China Import Ban, Less Cash in Exported Trash

For over two decades, many developed countries have sent massive amounts of plastic wastes to China for recycling.

But that option is drying up following a Chinese ban on rubbish imports this year, forcing countries, particularly developed nations, to seriously rethink how to process their unwanted materials - a question that have been dodged for many years.

This (ban) will accelerate the collapse of a business model that is efficient in terms of money but not effective in terms of pollution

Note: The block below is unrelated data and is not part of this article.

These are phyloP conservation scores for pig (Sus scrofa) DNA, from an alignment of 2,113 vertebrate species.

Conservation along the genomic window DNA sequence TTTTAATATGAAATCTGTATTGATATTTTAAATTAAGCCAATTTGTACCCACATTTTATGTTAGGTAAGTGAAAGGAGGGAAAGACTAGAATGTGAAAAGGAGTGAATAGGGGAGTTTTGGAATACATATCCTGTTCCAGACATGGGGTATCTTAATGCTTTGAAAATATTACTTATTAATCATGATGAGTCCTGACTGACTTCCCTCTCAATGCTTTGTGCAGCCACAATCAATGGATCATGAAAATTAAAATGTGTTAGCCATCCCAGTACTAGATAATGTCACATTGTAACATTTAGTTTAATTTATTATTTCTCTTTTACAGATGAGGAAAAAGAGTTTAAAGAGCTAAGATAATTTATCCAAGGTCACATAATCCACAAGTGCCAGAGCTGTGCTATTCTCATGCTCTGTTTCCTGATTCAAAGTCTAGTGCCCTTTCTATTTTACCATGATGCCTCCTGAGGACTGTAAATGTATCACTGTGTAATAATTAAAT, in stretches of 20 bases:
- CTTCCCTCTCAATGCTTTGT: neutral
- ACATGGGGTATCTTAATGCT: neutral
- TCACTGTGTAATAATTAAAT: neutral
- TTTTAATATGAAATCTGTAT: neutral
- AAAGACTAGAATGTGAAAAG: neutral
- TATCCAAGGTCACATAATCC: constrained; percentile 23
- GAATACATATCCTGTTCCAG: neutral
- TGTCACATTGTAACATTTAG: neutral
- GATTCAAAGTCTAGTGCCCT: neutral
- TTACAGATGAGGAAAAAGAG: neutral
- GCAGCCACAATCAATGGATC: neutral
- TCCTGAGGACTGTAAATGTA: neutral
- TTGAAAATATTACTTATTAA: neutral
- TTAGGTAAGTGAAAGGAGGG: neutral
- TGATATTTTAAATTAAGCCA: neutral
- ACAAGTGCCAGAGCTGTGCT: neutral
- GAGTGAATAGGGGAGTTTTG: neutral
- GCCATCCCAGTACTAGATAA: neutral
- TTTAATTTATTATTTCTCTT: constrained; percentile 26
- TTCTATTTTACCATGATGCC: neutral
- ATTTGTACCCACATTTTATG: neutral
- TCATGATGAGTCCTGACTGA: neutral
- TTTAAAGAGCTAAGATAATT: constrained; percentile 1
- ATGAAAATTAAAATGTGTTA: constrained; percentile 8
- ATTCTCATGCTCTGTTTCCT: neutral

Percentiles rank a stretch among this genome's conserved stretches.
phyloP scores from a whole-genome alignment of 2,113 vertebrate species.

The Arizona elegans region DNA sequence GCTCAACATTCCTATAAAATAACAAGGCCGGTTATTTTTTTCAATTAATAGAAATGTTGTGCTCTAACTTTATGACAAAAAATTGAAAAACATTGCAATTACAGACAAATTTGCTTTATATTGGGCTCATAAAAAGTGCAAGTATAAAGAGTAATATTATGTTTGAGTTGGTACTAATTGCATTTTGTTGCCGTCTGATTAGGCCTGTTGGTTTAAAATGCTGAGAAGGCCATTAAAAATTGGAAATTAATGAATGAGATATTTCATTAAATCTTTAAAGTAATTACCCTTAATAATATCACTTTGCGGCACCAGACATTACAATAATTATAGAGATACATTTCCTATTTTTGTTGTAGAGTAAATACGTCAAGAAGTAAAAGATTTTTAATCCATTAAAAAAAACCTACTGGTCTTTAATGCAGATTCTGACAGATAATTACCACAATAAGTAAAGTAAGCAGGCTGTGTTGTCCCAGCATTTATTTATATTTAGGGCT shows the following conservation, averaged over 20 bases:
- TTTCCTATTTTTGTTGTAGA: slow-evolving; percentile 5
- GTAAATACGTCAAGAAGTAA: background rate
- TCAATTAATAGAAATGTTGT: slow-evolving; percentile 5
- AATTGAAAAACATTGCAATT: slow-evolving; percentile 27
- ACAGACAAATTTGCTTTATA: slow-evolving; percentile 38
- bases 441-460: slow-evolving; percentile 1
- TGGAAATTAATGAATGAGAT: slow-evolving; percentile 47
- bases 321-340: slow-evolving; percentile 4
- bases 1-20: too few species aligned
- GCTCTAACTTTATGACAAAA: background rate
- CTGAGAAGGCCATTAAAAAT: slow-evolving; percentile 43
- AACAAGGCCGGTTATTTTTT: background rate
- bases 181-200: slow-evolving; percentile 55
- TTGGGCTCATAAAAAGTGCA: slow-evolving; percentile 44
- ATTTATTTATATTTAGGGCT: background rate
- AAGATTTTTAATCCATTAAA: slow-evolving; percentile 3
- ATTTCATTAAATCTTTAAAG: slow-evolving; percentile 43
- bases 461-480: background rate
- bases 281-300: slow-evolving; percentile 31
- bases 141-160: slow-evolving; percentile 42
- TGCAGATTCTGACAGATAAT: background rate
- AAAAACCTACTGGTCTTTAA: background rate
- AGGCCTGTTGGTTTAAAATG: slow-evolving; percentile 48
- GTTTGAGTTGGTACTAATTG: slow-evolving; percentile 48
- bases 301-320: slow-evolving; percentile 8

Antonis Mavropoulos, President of International Solid Waste Association (ISWA), describes the ban as the ‘end of recycling as we know it’.  He welcomes the move very much as it forces the industry to move into more advanced and quality recycling.

“It is the end of cheap and low quality recycling,” says Mavropoulos during an interview in Kuala Lumpur recently. “This (ban) will accelerate the collapse of a business model that is efficient in terms of money but not effective in terms of pollution.”

“For me, China’s ban is welcomed as it makes the countries around the world adjust their recycling programs and to think about circular economy in a more serious way, and not just a political mantra,” says Mavropoulos, who has experience in solid waste management projects in more than 20 countries over the last two decades.